Should governments fund basic science? Evidence from a willingness-to-pay experiment in five universities
Massimo Florio (),
Francesco Giffoni and
Journal of Economic Policy Reform, 2020, vol. 23, issue 1, 16-33
Tax-payers are usually the ultimate funders of large-scale research infrastructures (RIs), but the expected discoveries of such projects often do not have any known use-value. By interviewing 1,022 undergraduates, we study the drivers of preferences for paying for basic research, which are still little known. We focus on the LHC at CERN, where the Higgs boson was discovered. Income, awareness, and positive attitudes towards science drive a positive willingness-to-pay for science. Students in social sciences and the humanities are willing to contribute to scientific curricula at least as much as their peers. Findings offer support to government funding of basic research as a public good.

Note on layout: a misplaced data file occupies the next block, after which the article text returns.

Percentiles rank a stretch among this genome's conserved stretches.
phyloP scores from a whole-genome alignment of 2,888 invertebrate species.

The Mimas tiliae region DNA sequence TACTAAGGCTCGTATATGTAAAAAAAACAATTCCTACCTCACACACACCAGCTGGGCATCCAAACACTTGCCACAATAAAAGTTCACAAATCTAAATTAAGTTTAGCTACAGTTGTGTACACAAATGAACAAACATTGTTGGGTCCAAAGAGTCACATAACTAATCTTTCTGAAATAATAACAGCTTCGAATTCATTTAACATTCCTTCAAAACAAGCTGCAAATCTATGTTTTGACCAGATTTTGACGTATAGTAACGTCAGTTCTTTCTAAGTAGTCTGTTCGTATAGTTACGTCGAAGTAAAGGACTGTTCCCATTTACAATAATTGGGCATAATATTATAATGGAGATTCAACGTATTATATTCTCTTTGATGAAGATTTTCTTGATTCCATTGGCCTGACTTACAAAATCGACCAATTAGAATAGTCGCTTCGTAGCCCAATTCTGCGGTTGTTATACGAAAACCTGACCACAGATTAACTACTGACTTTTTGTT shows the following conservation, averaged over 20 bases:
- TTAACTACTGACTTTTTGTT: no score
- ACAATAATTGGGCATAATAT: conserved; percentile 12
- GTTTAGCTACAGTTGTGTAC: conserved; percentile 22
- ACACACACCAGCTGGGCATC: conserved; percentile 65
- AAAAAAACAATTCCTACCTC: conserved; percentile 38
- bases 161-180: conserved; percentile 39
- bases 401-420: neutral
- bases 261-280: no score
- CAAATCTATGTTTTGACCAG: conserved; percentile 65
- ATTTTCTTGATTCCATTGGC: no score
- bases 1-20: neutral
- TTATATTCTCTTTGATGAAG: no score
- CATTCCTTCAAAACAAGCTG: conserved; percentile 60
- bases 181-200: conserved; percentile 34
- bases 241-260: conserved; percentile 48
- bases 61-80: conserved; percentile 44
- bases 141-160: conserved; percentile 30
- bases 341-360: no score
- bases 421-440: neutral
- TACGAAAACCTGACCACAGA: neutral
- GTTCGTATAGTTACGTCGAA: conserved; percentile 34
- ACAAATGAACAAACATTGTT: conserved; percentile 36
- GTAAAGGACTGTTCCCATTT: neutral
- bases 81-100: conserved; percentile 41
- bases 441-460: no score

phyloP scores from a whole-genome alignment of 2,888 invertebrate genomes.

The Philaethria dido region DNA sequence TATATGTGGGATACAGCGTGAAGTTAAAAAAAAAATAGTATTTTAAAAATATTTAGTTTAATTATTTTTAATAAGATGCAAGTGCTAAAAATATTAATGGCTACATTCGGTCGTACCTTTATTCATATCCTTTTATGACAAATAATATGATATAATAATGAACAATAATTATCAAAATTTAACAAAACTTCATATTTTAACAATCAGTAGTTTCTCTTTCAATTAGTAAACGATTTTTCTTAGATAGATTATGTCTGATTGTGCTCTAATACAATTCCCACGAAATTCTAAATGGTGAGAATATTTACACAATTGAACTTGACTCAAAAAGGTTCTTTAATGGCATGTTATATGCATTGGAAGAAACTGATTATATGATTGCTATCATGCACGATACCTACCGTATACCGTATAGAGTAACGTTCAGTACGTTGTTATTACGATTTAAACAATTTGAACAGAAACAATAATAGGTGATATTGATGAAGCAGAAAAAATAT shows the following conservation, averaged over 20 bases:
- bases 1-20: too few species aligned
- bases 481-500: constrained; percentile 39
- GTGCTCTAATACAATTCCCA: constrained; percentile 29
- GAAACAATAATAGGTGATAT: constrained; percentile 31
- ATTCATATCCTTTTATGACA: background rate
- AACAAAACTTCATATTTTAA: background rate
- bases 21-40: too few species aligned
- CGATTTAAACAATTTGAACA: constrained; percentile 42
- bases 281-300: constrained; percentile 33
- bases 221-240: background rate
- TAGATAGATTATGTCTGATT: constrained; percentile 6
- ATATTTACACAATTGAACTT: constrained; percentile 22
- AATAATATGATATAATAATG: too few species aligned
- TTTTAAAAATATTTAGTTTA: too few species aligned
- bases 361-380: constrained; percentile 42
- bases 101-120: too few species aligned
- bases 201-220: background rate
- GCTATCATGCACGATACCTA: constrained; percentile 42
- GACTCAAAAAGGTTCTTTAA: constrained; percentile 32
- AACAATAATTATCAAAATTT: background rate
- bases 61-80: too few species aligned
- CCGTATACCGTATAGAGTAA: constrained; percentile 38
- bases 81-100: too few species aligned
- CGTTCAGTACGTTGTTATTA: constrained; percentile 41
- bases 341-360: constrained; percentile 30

References: Add references at CitEc
Citations: Track citations by RSS feed
Downloads: (external link)
Access to full text is restricted to subscribers.
Journal Article: Should governments fund basic science? Evidence from a willingness-to-pay experiment in five universities (2020)
This item may be available elsewhere in EconPapers: Search for items with the same title.
Export reference: BibTeX
RIS (EndNote, ProCite, RefMan)
Persistent link: https://EconPapers.repec.org/RePEc:taf:jecprf:v:23:y:2020:i:1:p:16-33
Ordering information: This journal article can be ordered from
Access Statistics for this article
Journal of Economic Policy Reform is currently edited by Dr Judith Clifton
More articles in Journal of Economic Policy Reform from Taylor and Francis Journals
Bibliographic data for series maintained by Chris Longhurst ().